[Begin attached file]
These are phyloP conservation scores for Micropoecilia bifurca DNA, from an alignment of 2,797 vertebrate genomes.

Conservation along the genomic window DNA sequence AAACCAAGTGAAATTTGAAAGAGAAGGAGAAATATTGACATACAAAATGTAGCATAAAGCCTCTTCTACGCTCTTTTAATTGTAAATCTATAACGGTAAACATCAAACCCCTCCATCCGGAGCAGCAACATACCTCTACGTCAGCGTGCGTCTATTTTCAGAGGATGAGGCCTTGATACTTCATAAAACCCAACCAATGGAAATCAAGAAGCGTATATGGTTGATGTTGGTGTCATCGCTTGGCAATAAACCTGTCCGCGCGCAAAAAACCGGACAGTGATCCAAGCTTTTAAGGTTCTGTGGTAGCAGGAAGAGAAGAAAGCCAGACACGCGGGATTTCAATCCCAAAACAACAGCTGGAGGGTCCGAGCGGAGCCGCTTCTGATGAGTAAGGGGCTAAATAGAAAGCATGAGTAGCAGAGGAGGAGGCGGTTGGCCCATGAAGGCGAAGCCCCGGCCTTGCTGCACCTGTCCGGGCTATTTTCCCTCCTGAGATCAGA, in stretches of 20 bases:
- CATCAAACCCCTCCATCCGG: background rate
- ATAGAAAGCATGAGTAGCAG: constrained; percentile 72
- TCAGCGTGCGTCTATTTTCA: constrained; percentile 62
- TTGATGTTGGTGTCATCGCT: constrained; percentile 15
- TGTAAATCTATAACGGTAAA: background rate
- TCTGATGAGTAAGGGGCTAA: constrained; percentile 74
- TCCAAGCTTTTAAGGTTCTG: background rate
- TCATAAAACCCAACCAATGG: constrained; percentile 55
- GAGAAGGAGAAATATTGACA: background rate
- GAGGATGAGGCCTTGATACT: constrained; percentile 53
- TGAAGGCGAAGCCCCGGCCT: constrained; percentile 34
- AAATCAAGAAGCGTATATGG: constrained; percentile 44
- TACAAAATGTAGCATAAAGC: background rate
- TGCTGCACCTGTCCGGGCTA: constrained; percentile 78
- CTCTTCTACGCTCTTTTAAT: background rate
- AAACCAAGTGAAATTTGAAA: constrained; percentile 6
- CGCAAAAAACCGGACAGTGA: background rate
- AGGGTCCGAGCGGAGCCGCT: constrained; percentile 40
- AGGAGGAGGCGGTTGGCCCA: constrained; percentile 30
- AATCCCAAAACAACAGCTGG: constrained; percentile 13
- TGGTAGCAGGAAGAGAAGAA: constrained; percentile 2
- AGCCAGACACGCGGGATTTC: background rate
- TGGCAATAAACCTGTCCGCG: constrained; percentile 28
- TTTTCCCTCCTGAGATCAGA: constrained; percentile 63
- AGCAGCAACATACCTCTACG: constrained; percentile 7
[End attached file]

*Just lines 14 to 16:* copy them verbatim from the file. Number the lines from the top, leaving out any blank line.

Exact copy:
- AAATCAAGAAGCGTATATGG: constrained; percentile 44
- TACAAAATGTAGCATAAAGC: background rate
- TGCTGCACCTGTCCGGGCTA: constrained; percentile 78